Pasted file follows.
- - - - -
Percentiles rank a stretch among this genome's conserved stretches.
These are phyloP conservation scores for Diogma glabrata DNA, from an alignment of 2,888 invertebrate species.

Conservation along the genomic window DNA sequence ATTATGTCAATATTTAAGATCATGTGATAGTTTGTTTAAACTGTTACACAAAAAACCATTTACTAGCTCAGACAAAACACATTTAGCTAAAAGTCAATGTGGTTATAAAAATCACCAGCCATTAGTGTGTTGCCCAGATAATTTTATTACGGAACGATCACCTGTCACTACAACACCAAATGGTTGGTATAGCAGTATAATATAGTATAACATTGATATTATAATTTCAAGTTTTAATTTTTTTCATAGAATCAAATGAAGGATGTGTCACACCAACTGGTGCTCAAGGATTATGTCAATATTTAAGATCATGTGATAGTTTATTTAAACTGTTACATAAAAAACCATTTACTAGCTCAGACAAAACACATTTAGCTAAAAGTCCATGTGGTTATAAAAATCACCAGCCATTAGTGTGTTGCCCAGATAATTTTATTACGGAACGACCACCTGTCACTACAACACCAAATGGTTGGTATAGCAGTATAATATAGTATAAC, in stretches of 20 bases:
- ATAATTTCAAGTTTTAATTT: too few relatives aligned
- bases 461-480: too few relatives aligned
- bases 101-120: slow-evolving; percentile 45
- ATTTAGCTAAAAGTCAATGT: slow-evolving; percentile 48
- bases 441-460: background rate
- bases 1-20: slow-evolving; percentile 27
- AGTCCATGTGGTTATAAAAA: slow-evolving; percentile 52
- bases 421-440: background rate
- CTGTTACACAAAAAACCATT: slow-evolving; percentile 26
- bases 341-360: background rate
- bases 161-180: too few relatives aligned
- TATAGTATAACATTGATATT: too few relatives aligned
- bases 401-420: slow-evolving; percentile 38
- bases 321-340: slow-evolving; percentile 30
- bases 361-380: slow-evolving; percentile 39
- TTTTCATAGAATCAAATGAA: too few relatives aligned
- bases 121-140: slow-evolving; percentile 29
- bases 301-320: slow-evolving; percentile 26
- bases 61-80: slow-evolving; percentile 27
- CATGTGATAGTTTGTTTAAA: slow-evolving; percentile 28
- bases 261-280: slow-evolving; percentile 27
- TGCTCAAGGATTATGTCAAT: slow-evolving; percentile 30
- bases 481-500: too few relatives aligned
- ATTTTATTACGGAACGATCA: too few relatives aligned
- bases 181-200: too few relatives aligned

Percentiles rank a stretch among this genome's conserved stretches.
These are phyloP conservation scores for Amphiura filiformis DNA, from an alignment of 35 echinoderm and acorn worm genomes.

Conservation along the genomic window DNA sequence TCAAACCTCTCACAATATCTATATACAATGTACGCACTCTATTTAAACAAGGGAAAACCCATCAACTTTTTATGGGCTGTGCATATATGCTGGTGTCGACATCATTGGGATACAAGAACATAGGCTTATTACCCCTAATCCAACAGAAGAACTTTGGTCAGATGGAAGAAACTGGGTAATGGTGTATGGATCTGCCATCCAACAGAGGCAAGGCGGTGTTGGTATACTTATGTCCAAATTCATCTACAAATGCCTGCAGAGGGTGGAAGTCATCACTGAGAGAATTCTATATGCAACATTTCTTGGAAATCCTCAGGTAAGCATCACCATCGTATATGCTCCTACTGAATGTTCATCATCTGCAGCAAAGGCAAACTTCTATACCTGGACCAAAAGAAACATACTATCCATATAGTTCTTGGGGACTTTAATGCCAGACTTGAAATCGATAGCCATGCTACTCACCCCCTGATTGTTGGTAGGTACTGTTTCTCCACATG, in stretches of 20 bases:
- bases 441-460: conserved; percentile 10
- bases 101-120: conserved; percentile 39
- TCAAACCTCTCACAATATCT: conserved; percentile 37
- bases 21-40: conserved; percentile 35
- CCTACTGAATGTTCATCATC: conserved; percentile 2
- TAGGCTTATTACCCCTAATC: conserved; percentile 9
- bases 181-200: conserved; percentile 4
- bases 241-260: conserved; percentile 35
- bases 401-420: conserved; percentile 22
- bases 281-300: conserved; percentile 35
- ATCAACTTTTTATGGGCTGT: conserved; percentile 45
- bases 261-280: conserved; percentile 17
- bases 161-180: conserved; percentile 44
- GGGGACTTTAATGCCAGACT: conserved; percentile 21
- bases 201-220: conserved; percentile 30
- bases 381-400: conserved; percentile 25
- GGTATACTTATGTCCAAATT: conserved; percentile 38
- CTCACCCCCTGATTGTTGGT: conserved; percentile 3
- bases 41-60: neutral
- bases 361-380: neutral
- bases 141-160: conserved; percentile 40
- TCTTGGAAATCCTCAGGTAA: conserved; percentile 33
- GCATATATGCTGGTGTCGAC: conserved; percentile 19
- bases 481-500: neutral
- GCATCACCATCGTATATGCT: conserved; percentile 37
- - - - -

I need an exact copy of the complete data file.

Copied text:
Percentiles rank a stretch among this genome's conserved stretches.
These are phyloP conservation scores for Diogma glabrata DNA, from an alignment of 2,888 invertebrate species.

Conservation along the genomic window DNA sequence ATTATGTCAATATTTAAGATCATGTGATAGTTTGTTTAAACTGTTACACAAAAAACCATTTACTAGCTCAGACAAAACACATTTAGCTAAAAGTCAATGTGGTTATAAAAATCACCAGCCATTAGTGTGTTGCCCAGATAATTTTATTACGGAACGATCACCTGTCACTACAACACCAAATGGTTGGTATAGCAGTATAATATAGTATAACATTGATATTATAATTTCAAGTTTTAATTTTTTTCATAGAATCAAATGAAGGATGTGTCACACCAACTGGTGCTCAAGGATTATGTCAATATTTAAGATCATGTGATAGTTTATTTAAACTGTTACATAAAAAACCATTTACTAGCTCAGACAAAACACATTTAGCTAAAAGTCCATGTGGTTATAAAAATCACCAGCCATTAGTGTGTTGCCCAGATAATTTTATTACGGAACGACCACCTGTCACTACAACACCAAATGGTTGGTATAGCAGTATAATATAGTATAAC, in stretches of 20 bases:
- ATAATTTCAAGTTTTAATTT: too few relatives aligned
- bases 461-480: too few relatives aligned
- bases 101-120: slow-evolving; percentile 45
- ATTTAGCTAAAAGTCAATGT: slow-evolving; percentile 48
- bases 441-460: background rate
- bases 1-20: slow-evolving; percentile 27
- AGTCCATGTGGTTATAAAAA: slow-evolving; percentile 52
- bases 421-440: background rate
- CTGTTACACAAAAAACCATT: slow-evolving; percentile 26
- bases 341-360: background rate
- bases 161-180: too few relatives aligned
- TATAGTATAACATTGATATT: too few relatives aligned
- bases 401-420: slow-evolving; percentile 38
- bases 321-340: slow-evolving; percentile 30
- bases 361-380: slow-evolving; percentile 39
- TTTTCATAGAATCAAATGAA: too few relatives aligned
- bases 121-140: slow-evolving; percentile 29
- bases 301-320: slow-evolving; percentile 26
- bases 61-80: slow-evolving; percentile 27
- CATGTGATAGTTTGTTTAAA: slow-evolving; percentile 28
- bases 261-280: slow-evolving; percentile 27
- TGCTCAAGGATTATGTCAAT: slow-evolving; percentile 30
- bases 481-500: too few relatives aligned
- ATTTTATTACGGAACGATCA: too few relatives aligned
- bases 181-200: too few relatives aligned

Percentiles rank a stretch among this genome's conserved stretches.
These are phyloP conservation scores for Amphiura filiformis DNA, from an alignment of 35 echinoderm and acorn worm genomes.

Conservation along the genomic window DNA sequence TCAAACCTCTCACAATATCTATATACAATGTACGCACTCTATTTAAACAAGGGAAAACCCATCAACTTTTTATGGGCTGTGCATATATGCTGGTGTCGACATCATTGGGATACAAGAACATAGGCTTATTACCCCTAATCCAACAGAAGAACTTTGGTCAGATGGAAGAAACTGGGTAATGGTGTATGGATCTGCCATCCAACAGAGGCAAGGCGGTGTTGGTATACTTATGTCCAAATTCATCTACAAATGCCTGCAGAGGGTGGAAGTCATCACTGAGAGAATTCTATATGCAACATTTCTTGGAAATCCTCAGGTAAGCATCACCATCGTATATGCTCCTACTGAATGTTCATCATCTGCAGCAAAGGCAAACTTCTATACCTGGACCAAAAGAAACATACTATCCATATAGTTCTTGGGGACTTTAATGCCAGACTTGAAATCGATAGCCATGCTACTCACCCCCTGATTGTTGGTAGGTACTGTTTCTCCACATG, in stretches of 20 bases:
- bases 441-460: conserved; percentile 10
- bases 101-120: conserved; percentile 39
- TCAAACCTCTCACAATATCT: conserved; percentile 37
- bases 21-40: conserved; percentile 35
- CCTACTGAATGTTCATCATC: conserved; percentile 2
- TAGGCTTATTACCCCTAATC: conserved; percentile 9
- bases 181-200: conserved; percentile 4
- bases 241-260: conserved; percentile 35
- bases 401-420: conserved; percentile 22
- bases 281-300: conserved; percentile 35
- ATCAACTTTTTATGGGCTGT: conserved; percentile 45
- bases 261-280: conserved; percentile 17
- bases 161-180: conserved; percentile 44
- GGGGACTTTAATGCCAGACT: conserved; percentile 21
- bases 201-220: conserved; percentile 30
- bases 381-400: conserved; percentile 25
- GGTATACTTATGTCCAAATT: conserved; percentile 38
- CTCACCCCCTGATTGTTGGT: conserved; percentile 3
- bases 41-60: neutral
- bases 361-380: neutral
- bases 141-160: conserved; percentile 40
- TCTTGGAAATCCTCAGGTAA: conserved; percentile 33
- GCATATATGCTGGTGTCGAC: conserved; percentile 19
- bases 481-500: neutral
- GCATCACCATCGTATATGCT: conserved; percentile 37